They came to know our haunts in time, and they avoided them as if they had been hornets' nests.

There was one of these--the Sign of the Great Man --in the Rue Varennes, which was frequented by several of the more distinguished and younger Napoleonic officers. Nearly all of us had been colonels or aides- de-camp, and when any man of less distinction came among us we generally made him feel that he had taken a liberty. There were Captain Lepine, who had won the medal of honour at Leipzig; Colonel Bonnet, aide-de-camp to Macdonald; Colonel Jourdan, whose fame in the army was hardly second to my own; Sabbatier of my own Hussars, Meunier of the Red Lancers, Le Breton of the Guards, and a dozen others.

Every night we met and talked, played dominoes, drank a glass or two, and wondered how long it would be before the Emperor would be back and we at the head of our regiments once more. The Bourbons had already lost any hold they ever had upon the country, as was shown a few years afterward, when Paris rose against them and they were hunted for the third time out of France. Napoleon had but to show himself on the coast, and he would have marched without firing a musket to the capital, exactly as he had done when he came back from Elba.

Well, when affairs were in this state there arrived one night in February, in our cafe, a most singular little man. He was short but exceedingly broad, with huge shoulders, and a head which was a deformity, so large was it. His heavy brown face was scarred with white streaks in a most extraordinary manner, and he had grizzled whiskers such as seamen wear. Two gold earrings in his ears, and plentiful tattooing upon his hands and arms, told us also that he was of the sea before he introduced himself to us as Captain Fourneau, of the Emperor's navy. He had letters of introduction to two of our number, and there could be no doubt that he was devoted to the cause. He won our respect, too, for he had seen as much fighting as any of us, and the burns upon his face were caused by his standing to his post upon the Orient, at the Battle of the Nile, until the vessel blew up underneath him. Yet he would say little about himself, but he sat in the corner of the cafe watching us all with a wonderfully sharp pair of eyes and listening intently to our talk.

One night I was leaving the cafe when Captain Fourneau followed me, and touching me on the arm he led me without saying a word for some distance until we reached his lodgings. "I wish to have a chat with you," said he, and so conducted me up the stair to his room. There he lit a lamp and handed me a sheet of paper which he took from an envelope in his bureau. It was dated a few months before from the Palace of Schonbrunn at Vienna. "Captain Fourneau is acting in the highest interests of the Emperor Napoleon.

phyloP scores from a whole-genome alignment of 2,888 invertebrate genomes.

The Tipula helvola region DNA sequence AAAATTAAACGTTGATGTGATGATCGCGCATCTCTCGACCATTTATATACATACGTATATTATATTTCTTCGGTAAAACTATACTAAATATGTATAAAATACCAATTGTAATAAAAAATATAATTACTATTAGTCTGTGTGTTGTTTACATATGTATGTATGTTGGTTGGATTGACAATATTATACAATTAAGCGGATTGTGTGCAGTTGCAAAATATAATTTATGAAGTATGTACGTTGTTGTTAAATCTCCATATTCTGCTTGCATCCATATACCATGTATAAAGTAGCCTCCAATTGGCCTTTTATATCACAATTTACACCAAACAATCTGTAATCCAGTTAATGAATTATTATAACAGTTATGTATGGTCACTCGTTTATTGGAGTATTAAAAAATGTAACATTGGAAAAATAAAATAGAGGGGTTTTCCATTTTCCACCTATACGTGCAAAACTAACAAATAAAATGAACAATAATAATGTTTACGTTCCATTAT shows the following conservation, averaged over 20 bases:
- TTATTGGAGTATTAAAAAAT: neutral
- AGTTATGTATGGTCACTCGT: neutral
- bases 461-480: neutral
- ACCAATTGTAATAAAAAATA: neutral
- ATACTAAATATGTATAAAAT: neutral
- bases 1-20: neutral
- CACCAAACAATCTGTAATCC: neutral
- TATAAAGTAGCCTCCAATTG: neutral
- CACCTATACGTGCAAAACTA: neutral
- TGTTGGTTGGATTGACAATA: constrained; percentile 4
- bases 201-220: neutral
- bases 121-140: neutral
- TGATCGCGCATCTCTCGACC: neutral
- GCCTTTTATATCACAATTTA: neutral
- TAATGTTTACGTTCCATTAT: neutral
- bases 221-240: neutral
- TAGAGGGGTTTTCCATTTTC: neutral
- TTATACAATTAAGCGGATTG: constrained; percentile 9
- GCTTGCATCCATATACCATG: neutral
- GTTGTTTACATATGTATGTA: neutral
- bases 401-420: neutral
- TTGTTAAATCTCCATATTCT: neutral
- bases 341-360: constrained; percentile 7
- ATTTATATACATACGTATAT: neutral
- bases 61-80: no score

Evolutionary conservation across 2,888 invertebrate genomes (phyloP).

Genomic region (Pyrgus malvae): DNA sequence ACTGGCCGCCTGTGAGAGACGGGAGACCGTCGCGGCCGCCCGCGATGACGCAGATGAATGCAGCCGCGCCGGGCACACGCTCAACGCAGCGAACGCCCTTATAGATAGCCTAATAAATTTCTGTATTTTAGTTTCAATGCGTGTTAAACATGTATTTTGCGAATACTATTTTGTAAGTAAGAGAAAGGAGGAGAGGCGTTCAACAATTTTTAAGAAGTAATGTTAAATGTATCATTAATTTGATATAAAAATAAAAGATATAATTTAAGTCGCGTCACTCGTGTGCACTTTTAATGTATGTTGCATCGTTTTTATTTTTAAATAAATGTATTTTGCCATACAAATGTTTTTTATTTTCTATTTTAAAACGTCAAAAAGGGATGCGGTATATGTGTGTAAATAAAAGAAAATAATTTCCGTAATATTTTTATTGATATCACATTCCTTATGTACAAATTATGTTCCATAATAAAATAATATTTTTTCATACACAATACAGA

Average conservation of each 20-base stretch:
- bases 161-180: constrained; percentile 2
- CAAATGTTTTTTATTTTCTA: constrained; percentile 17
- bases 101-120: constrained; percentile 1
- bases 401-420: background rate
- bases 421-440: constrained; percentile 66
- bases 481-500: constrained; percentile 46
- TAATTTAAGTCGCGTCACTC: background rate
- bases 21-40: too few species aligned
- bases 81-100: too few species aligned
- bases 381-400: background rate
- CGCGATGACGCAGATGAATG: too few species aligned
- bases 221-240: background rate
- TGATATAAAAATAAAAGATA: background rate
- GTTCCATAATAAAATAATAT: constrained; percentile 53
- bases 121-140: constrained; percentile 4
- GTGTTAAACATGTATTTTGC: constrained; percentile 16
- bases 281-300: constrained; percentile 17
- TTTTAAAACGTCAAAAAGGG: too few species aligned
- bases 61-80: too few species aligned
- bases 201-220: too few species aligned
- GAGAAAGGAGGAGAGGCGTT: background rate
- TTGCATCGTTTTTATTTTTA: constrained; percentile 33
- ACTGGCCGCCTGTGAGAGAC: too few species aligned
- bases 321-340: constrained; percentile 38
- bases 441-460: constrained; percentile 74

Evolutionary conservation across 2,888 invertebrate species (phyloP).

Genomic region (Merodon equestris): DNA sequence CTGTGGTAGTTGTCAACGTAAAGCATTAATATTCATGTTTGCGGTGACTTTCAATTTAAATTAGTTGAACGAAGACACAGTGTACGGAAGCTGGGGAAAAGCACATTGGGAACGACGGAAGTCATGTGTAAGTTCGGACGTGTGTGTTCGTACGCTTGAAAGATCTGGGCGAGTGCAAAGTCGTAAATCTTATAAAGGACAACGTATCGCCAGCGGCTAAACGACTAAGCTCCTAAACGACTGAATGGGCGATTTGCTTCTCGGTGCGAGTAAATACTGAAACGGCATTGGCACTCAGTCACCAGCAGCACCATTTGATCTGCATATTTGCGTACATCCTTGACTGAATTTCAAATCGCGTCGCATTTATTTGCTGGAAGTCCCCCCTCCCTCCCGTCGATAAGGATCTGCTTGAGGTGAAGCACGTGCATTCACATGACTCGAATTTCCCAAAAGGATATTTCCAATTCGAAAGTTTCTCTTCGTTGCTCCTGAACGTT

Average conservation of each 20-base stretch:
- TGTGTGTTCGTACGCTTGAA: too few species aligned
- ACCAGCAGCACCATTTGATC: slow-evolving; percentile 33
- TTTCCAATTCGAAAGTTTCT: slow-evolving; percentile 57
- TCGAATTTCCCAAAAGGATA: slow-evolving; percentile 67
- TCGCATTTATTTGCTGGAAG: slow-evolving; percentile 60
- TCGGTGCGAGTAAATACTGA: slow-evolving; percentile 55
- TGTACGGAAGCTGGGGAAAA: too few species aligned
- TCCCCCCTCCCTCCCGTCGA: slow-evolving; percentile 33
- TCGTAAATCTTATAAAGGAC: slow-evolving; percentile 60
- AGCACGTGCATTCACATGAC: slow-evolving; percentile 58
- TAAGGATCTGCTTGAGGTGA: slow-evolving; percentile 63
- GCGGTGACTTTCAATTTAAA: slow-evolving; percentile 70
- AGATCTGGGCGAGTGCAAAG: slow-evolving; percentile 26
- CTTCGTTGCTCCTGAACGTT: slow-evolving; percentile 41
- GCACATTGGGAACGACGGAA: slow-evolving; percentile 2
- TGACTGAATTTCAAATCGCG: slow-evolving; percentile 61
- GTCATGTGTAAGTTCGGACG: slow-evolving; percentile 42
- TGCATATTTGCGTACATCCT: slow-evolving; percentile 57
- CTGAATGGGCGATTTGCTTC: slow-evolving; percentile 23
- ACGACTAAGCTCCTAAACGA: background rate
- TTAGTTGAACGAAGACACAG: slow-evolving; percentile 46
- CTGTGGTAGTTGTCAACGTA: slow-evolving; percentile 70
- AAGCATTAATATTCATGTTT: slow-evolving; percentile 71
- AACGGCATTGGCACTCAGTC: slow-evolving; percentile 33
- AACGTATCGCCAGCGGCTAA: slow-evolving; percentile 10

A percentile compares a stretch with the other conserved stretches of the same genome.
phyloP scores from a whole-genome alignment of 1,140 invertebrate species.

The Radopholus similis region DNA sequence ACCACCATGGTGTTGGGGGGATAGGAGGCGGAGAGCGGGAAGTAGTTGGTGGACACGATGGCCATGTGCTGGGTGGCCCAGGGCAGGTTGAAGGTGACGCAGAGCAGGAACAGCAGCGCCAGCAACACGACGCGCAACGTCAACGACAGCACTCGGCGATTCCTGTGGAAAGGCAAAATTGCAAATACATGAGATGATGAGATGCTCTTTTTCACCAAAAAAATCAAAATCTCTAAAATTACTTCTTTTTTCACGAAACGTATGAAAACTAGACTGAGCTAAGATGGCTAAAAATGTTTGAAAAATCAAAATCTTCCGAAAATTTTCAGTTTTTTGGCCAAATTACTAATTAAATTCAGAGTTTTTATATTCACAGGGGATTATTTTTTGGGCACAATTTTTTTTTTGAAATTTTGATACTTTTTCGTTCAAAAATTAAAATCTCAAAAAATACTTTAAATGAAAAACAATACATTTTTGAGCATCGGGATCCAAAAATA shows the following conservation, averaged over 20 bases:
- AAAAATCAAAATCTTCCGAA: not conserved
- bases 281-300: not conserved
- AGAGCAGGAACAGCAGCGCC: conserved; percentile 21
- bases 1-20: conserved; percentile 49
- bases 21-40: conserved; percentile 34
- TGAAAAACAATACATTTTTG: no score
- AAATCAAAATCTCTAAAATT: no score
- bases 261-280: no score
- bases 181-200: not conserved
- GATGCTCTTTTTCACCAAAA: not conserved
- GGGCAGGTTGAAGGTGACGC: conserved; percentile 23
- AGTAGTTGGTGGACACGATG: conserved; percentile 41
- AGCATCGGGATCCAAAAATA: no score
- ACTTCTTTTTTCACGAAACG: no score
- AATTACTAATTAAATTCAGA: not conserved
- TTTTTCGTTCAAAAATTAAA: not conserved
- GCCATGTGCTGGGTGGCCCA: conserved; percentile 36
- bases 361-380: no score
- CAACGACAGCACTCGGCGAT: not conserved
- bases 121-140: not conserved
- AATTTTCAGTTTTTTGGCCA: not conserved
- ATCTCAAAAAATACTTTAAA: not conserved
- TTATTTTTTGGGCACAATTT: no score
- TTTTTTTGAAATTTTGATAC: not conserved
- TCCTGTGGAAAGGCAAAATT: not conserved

Those who love the Emperor should obey him without question.--Marie Louise." That is what I read. I was familiar with the signature of the Empress, and I could not doubt that this was genuine.

"Well," said he, "are you satisfied as to my credentials?"


"Are you prepared to take your orders from me?"

"This document leaves me no choice."

"Good! In the first place, I understand from something you said in the cafe that you can speak English?"

"Yes, I can."

"Let me hear you do so."

I said in English, "Whenever the Emperor needs the help of Etienne Gerard I am ready night and day to give my life in his service." Captain Fourneau smiled.

"It is funny English," said he, "but still it is better than no English. For my own part I speak English like an Englishman. It is all that I have to show for six years spent in an English prison. Now I will tell you why I have come to Paris. I have come in order to choose an agent who will help me in a matter which affects the interests of the Emperor. I was told that it was at the cafe of the Great Man that I would find the pick of his old officers, and that I could rely upon every man there being devoted to his interests.

The Adventures of Gerard Page 82

Arthur Conan Doyle

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